FanPost

Looking a the Coaches: D-Line


So, it now appears that I need a new modem. I'm currently using the test modem for the place I live...which they are going to take back tomorrow. So, instead of posting about my joy that the lockout is over, I'm going to post the last one of these I'm going to do. Today we're going to look at the D-Line coach Kris Kocurek

Lions Bio: 

Biography

Kris Kocurek was promoted to defensive line coach just before the 2010 offseason. He came to Detroit as the Lions’ assistant defensive line coach in 2009 after spending the previous season coaching defensive line at Stephen F. Austin State.

LIONS COACHING HIGHLIGHTS: In Kocurek’s first season as the Lions’ defensive line coach, Detroit had the most-improved pass rush in the NFL. Even though teams threw the ball nine times less against the Lions in 2010 season than they did in 2009, the Lions picked up 18 more sacks, which accounted for an increase of 3.28 sacks per pass play.

  • Of the Lions’ 44 sacks, 39 (second most in the NFL) were attributed to the defensive line, 23.5 more than the Lions defensive line accounted for in 2009.
  • The Detroit defensive line, featuring three new starters in DE Kyle Vanden Bosch, DT Corey Williams and rookie standout DT Ndamukong Suh, was also the most-improved unit in the League in regards to sack yardage with 179 more sack yards lost than the previous season.
  • Kocurek was also instrumental in the development of Suh who led all NFL defensive tackles with 10.0 sacks and had 66 tackles (49 solo). Suh was voted as a starter for the NFC Pro Bowl squad and was named to the AP All-Pro team. He was also the AP Defensive Rookie of the Year. During his rookie season, he set a new team record for sacks by a rookie since the stat became official in 1982.
  • DE Cliff Avril (8.5), DE Lawrence Jackson (6.0), DE Turk McBride (5.0) and DT Sammie Hill (2.5) all garnered career highs in 2010.

In 2009, Kocurek helped rookie DT Sammie Hill, who was drafted out of Stillman College in the fourth round (115th overall) of the 2009 NFL Draft, emerge as an opening day starter. He finished the season with 26 tackles (14 solo) and two fumble recoveries in 13 games while making the transition from a small college prospect to NFL starter (12 starts).

In 2007, Kocurek served as the assistant head coach and defensive line coach at West Texas A&M where he helped coach the Buffaloes to the 2007 Lone Star Conference title as well as the second round of the NCAA Division II playoffs. The Buffaloes became one of the top defensive units in the LSC and led the conference in scoring defense. 
Under Kocurek’s guidance, Brandon Swain became one of the top defensive players at the Division II level and was a 2007 First-Team Daktronics, AFCA and AP Little All-American and conference defensive lineman of the year after recording 24.5 tackles for losses and 14 sacks.

Kocurek served as the defensive line coach at Texas A&M-Commerce in 2006 and helped guide the Lions’ top-ranked defensive unit which finished with No. 1 in total and scoring defense.

For two seasons (2004-05) Kocurek served as a graduate assistant at Texas A&M-Kingsville and coached the Havelina’s defensive line where he was active in the development of Wilbert Martin, who was twice selected as first team All-LSC and was a free agent signee of the Baltimore Ravens.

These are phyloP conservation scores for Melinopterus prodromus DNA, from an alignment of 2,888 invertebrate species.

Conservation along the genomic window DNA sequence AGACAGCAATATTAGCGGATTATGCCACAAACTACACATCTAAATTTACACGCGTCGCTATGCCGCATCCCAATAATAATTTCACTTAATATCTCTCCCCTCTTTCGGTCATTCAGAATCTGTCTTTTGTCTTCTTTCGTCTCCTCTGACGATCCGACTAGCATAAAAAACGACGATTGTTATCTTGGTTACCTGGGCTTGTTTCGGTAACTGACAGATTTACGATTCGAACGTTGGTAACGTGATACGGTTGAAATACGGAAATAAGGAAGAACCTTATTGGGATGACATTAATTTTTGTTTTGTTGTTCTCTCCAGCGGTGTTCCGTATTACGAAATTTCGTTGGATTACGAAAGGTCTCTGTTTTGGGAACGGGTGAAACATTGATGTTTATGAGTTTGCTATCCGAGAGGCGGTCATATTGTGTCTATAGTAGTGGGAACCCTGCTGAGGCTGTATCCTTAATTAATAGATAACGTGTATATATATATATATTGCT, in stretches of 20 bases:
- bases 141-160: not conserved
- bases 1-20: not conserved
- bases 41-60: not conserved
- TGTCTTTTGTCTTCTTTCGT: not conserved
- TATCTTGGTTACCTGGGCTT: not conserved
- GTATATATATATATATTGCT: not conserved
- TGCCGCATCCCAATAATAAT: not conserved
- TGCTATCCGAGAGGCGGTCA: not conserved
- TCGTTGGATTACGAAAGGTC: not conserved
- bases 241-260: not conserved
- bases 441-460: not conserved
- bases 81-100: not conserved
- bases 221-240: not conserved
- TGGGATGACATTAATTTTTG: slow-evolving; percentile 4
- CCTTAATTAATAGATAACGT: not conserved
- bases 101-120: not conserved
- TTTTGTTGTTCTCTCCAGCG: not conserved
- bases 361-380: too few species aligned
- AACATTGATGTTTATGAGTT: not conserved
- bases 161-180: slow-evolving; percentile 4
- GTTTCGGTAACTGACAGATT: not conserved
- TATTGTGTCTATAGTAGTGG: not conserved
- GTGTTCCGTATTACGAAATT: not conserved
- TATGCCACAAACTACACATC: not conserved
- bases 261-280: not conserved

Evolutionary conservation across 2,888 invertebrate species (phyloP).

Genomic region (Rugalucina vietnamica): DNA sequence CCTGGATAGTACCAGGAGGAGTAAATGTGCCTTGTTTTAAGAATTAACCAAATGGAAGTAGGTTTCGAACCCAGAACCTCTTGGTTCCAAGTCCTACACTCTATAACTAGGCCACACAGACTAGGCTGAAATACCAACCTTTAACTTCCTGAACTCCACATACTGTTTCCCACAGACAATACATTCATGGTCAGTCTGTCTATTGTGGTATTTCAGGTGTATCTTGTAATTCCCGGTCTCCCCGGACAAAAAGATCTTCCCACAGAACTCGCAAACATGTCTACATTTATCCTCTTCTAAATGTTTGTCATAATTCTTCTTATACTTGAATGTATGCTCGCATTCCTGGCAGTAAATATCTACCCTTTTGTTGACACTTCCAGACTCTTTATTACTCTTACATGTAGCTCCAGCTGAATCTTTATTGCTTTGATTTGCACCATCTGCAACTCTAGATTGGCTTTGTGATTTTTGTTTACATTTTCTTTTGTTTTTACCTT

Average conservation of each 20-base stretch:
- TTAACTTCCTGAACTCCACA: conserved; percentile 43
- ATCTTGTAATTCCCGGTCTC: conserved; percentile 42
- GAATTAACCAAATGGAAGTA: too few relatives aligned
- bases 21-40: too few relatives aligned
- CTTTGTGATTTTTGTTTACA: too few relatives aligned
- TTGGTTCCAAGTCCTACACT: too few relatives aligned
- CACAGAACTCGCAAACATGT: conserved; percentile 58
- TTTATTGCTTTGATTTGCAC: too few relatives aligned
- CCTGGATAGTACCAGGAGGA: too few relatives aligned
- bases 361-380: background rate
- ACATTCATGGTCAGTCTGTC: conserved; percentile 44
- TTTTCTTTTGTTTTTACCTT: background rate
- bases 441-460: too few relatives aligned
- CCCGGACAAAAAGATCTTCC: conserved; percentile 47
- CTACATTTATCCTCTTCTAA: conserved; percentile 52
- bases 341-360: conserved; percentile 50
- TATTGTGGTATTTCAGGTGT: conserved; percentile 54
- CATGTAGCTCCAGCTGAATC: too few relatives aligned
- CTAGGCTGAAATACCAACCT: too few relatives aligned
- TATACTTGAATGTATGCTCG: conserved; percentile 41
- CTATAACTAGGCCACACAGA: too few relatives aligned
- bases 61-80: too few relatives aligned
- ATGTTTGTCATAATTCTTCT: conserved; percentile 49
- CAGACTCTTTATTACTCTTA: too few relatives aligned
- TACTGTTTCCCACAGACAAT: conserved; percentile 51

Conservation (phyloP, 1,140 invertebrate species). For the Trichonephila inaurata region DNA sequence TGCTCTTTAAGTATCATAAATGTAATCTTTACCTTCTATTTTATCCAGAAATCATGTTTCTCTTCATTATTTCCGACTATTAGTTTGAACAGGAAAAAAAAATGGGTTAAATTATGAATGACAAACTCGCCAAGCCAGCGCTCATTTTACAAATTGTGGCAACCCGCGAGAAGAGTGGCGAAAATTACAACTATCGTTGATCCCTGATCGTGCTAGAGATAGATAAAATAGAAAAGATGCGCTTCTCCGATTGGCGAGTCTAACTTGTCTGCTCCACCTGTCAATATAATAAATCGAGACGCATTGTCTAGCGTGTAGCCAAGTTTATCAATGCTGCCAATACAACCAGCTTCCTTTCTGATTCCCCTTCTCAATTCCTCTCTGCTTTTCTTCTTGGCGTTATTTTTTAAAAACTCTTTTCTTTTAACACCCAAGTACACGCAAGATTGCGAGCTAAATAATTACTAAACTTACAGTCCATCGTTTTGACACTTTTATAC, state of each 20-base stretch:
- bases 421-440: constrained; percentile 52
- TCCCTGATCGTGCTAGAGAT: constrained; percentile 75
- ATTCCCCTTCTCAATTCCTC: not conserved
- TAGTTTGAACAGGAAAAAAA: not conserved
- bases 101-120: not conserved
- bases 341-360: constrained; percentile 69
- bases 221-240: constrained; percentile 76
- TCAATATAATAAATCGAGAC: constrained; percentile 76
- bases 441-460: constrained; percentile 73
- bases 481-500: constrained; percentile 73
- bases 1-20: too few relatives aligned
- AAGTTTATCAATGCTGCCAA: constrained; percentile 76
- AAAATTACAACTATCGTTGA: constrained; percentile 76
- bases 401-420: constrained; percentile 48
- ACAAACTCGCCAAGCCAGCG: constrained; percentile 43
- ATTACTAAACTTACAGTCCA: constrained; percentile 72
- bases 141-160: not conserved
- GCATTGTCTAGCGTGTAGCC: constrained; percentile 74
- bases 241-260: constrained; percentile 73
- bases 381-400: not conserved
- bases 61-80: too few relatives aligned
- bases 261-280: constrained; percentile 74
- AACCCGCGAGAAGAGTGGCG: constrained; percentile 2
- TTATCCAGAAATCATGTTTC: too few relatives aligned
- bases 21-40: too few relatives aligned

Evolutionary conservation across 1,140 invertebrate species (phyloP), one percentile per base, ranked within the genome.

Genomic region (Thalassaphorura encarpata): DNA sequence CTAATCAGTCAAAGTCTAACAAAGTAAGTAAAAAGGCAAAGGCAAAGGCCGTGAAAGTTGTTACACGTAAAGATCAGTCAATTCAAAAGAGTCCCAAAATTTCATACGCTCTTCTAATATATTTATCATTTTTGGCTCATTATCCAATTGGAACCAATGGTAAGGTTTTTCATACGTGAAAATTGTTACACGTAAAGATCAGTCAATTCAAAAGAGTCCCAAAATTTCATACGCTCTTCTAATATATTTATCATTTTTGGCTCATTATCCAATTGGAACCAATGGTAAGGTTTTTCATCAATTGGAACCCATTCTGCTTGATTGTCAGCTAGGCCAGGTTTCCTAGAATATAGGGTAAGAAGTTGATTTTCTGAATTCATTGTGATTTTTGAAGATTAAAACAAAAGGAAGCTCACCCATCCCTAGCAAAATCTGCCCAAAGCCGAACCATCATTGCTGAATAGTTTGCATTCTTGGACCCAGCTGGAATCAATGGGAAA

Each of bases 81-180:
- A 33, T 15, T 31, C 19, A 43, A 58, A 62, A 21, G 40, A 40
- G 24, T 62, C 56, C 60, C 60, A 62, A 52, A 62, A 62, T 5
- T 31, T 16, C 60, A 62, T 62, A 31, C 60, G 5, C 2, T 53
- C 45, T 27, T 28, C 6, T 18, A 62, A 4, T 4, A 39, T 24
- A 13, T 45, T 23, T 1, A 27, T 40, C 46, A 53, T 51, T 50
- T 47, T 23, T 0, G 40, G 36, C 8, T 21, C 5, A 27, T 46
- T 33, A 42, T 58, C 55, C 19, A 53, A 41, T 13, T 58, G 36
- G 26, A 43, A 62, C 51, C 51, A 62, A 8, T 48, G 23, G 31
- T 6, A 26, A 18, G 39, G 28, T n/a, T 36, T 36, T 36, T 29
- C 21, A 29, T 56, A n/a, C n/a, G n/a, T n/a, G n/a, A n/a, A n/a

Kocurek began his coaching career in 2003 as a student assistant at Texas Tech. While in Lubbock, he assisted with the defensive linemen and helped coach the Red Raiders to a 2003 Houston Bowl win over Navy.

Prior to coaching, Kocurek spent two years in the NFL with the Tennessee Titans (2002) and the Seattle Seahawks (2001) after being selected in the seventh round (237th overall) of the 2001 NFL Draft by Seattle.

Kocurek played collegiate football at Texas Tech and was a three-time All-Big 12 selection. As a senior, he was selected as team captain and named defensive player of the year.

 

The Lions defensive line took a huge step forward in 2010. It doesn't hurt that they drafted Ndamukong Suh and signing Kyle Vanden Bosch. The Lions did show something last year that I don't think I've seen from them in a long time. They were able to get pressure on the QB with just their defensive line. That's a big deal because it means you don't have to have LB's and DB's worrying about blitzing so they can worry about their normal assignments. 

We've all heard "a good defensive line can make an average DB into a good one." The Lions played well with a patch work secondary because of a solid DLine rotation. It was a combination of talent, player leadership, and coaching.  

I don't know if it was Gunther or Kocurek that came up with the idea to use that bizarre 3-1-3 formation with KVB or Suh hovering around between the Dline and the LB's, but it was awesome. I loved the fact that it wasn't over used. It reminds me of a few years ago when the Dolphins started randomly throwing in the Wildcat. It wasn't something seen very often so teams had a little trouble defending it. Now, every team in the NFL runs wildcat in practice because it became really popular. I hope that doesn't happen with the 3-1-3 formation. 

Kocurek took over for Bob Karmelowicz who passed away before the start of the 2010 season. Karmelowicz was a really good coach, he's the reason Warren Sapp was a DT (he was a tight end before meeting Karmelowicz). While I think the Lions DLine could have been dangerous under Karmelowicz, I think they are a force to be reckoned with under Kocurek. 

Is there a weak link on the DLine? I don't think so. I'm excited to see what Nick Fairley will look like in this system. I think with the combination of KVB and Coach Kocurek, any motivation/character concerns that people had about Fairley will be a thing of the past. 

This is a FanPost and does not necessarily reflect the views of Pride Of Detroit or its writers.

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